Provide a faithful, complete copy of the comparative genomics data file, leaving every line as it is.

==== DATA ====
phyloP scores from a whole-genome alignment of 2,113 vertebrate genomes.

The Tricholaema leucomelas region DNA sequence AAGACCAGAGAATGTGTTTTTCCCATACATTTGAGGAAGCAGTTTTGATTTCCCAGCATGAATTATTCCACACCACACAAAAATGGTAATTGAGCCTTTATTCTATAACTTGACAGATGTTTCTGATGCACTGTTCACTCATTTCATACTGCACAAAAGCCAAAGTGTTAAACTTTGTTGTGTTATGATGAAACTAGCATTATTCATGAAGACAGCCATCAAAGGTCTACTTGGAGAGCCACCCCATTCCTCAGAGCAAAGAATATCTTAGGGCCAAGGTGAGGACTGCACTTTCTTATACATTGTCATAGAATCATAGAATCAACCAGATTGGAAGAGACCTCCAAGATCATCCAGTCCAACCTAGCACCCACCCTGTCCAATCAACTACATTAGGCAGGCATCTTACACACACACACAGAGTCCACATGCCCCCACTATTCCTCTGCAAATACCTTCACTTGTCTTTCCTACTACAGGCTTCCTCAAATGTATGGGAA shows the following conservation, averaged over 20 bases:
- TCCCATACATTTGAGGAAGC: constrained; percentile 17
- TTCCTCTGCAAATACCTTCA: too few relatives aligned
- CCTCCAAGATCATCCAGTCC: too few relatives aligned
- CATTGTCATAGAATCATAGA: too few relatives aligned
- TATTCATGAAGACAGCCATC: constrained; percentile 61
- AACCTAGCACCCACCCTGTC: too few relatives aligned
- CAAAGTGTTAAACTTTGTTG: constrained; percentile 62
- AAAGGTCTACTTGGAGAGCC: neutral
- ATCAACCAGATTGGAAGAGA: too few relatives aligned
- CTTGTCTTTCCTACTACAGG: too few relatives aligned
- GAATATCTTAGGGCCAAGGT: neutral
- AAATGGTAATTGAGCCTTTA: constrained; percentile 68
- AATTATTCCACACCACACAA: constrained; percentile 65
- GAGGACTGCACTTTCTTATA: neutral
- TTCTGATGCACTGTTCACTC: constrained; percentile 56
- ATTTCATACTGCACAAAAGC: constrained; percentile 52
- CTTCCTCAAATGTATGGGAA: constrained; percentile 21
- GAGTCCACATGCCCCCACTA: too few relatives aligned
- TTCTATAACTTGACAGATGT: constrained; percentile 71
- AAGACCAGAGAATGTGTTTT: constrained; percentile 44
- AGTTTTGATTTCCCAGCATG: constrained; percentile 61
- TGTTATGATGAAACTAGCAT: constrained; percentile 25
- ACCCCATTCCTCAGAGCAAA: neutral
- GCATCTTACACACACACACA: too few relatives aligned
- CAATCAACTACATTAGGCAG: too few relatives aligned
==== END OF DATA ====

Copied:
phyloP scores from a whole-genome alignment of 2,113 vertebrate genomes.

The Tricholaema leucomelas region DNA sequence AAGACCAGAGAATGTGTTTTTCCCATACATTTGAGGAAGCAGTTTTGATTTCCCAGCATGAATTATTCCACACCACACAAAAATGGTAATTGAGCCTTTATTCTATAACTTGACAGATGTTTCTGATGCACTGTTCACTCATTTCATACTGCACAAAAGCCAAAGTGTTAAACTTTGTTGTGTTATGATGAAACTAGCATTATTCATGAAGACAGCCATCAAAGGTCTACTTGGAGAGCCACCCCATTCCTCAGAGCAAAGAATATCTTAGGGCCAAGGTGAGGACTGCACTTTCTTATACATTGTCATAGAATCATAGAATCAACCAGATTGGAAGAGACCTCCAAGATCATCCAGTCCAACCTAGCACCCACCCTGTCCAATCAACTACATTAGGCAGGCATCTTACACACACACACAGAGTCCACATGCCCCCACTATTCCTCTGCAAATACCTTCACTTGTCTTTCCTACTACAGGCTTCCTCAAATGTATGGGAA shows the following conservation, averaged over 20 bases:
- TCCCATACATTTGAGGAAGC: constrained; percentile 17
- TTCCTCTGCAAATACCTTCA: too few relatives aligned
- CCTCCAAGATCATCCAGTCC: too few relatives aligned
- CATTGTCATAGAATCATAGA: too few relatives aligned
- TATTCATGAAGACAGCCATC: constrained; percentile 61
- AACCTAGCACCCACCCTGTC: too few relatives aligned
- CAAAGTGTTAAACTTTGTTG: constrained; percentile 62
- AAAGGTCTACTTGGAGAGCC: neutral
- ATCAACCAGATTGGAAGAGA: too few relatives aligned
- CTTGTCTTTCCTACTACAGG: too few relatives aligned
- GAATATCTTAGGGCCAAGGT: neutral
- AAATGGTAATTGAGCCTTTA: constrained; percentile 68
- AATTATTCCACACCACACAA: constrained; percentile 65
- GAGGACTGCACTTTCTTATA: neutral
- TTCTGATGCACTGTTCACTC: constrained; percentile 56
- ATTTCATACTGCACAAAAGC: constrained; percentile 52
- CTTCCTCAAATGTATGGGAA: constrained; percentile 21
- GAGTCCACATGCCCCCACTA: too few relatives aligned
- TTCTATAACTTGACAGATGT: constrained; percentile 71
- AAGACCAGAGAATGTGTTTT: constrained; percentile 44
- AGTTTTGATTTCCCAGCATG: constrained; percentile 61
- TGTTATGATGAAACTAGCAT: constrained; percentile 25
- ACCCCATTCCTCAGAGCAAA: neutral
- GCATCTTACACACACACACA: too few relatives aligned
- CAATCAACTACATTAGGCAG: too few relatives aligned